On August 21, 2002, Victor Miller, publisher of the New Mission News
and the voice and conscience of San Francisco’s Mission District, died of a heart attack at age 54. Miller’s goal of “Comforting the Afflicted and Afflicting the Comfortable” was expressed on the paper’s masthead from the paper’s start in 1980. Miller was a rarity in a neighborhood often viewed as highly polarized: he was as trusted by Mission Anti-Displacement activists as the Mission Merchants, as all sides understood that Miller’s only agenda was what he felt was best for the Mission. On the 10th anniversary of his death it is worth recalling Miller’s vision for the Mission and how it has played out since 2002; his wisdom remains a guide for all those who care about San Francisco’s future.
I met Victor Miller in either 1979 or 1980 when he was working for Operation Upgrade, which became the North Mission Association. Victor’s efforts to publish a newsletter there led to his creation of the New Mission News
, which became his sole proprietorship when the NMA ended in the early 1990’s.
I still vividly recall getting a phone call from an SF Weekly
reporter in August 2002 telling me that Victor had died of a heart attack the preceding day. It proved a wrenching loss for everyone who appreciated his piercing wit and vision, and his great love – above all else – for San Francisco’s Mission District.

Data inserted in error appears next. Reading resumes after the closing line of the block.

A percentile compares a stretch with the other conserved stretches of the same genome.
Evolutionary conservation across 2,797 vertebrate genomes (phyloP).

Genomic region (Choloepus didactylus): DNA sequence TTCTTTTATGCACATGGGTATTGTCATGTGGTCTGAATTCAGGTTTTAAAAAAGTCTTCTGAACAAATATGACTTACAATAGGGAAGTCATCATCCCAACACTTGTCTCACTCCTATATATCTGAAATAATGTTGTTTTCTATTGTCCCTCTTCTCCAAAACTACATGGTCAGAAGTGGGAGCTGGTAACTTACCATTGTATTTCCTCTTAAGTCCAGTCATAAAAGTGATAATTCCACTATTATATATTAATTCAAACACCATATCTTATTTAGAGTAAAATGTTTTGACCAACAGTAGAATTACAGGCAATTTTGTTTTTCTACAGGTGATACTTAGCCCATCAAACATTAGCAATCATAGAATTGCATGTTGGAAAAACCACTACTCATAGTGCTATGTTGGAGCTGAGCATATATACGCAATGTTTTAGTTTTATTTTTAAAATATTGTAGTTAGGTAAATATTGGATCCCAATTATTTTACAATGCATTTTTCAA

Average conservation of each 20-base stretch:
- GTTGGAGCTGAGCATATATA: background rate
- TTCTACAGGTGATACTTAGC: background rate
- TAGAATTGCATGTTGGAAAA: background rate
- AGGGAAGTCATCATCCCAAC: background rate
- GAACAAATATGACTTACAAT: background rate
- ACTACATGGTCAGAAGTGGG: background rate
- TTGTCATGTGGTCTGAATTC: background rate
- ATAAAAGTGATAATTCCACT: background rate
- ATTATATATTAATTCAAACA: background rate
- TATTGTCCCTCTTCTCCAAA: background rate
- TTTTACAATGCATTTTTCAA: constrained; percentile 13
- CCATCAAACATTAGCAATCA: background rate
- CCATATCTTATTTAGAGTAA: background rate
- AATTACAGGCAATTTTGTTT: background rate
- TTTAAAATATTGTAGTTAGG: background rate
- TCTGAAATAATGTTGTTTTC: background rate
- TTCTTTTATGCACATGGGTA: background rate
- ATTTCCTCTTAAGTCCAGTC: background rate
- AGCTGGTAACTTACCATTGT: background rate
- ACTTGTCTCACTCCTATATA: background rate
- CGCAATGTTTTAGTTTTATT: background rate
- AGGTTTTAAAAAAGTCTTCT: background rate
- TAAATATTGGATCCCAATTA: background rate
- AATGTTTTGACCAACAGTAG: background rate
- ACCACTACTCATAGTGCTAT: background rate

Ten years later, no publication has emerged to provide the type of incisive, insider coverage of Mission District happenings formerly found each month in the New Mission News
. Victor Miller’s contributions have truly proved irreplaceable.
Miller’s 25 years of living in the Mission enabled him to build unique relationships with sources that underlined the paper’s success and credibility. Its economic viability was primarily attributable to Victor’s willingness to live on a low income that reflected the paper’s never achieving a lucrative advertising or donor base.
For Victor Miller, the New Mission News
was a labor of love. Nobody cared more about the Mission’s future than Victor, which is why he thought so deeply and so brilliantly about the changes occurring in the community particularly in the five years prior to his death.
Promoting Tenants and Small Business
Victor promoted tenants rights, and was the leading newspaper demanding improved Mission housing code enforcement. He gave me what became almost a regular monthly column to address tenant issues, and news about tenants facing eviction or bad living conditions were often headline stories.
Victor was equally passionate about helping small businesses in the Mission. He saw himself as a small businessperson and used the New Mission News
to promote their interests.
But he recognized that the Mission’s small business universe was changing. I was walking with him down Valencia Street in the spring of 2001 looking for a place to eat when we passed Luna Park. Victor mentioned how “pricey” it was and had an attitude of “who would believe that a restaurant like that could be thriving here.”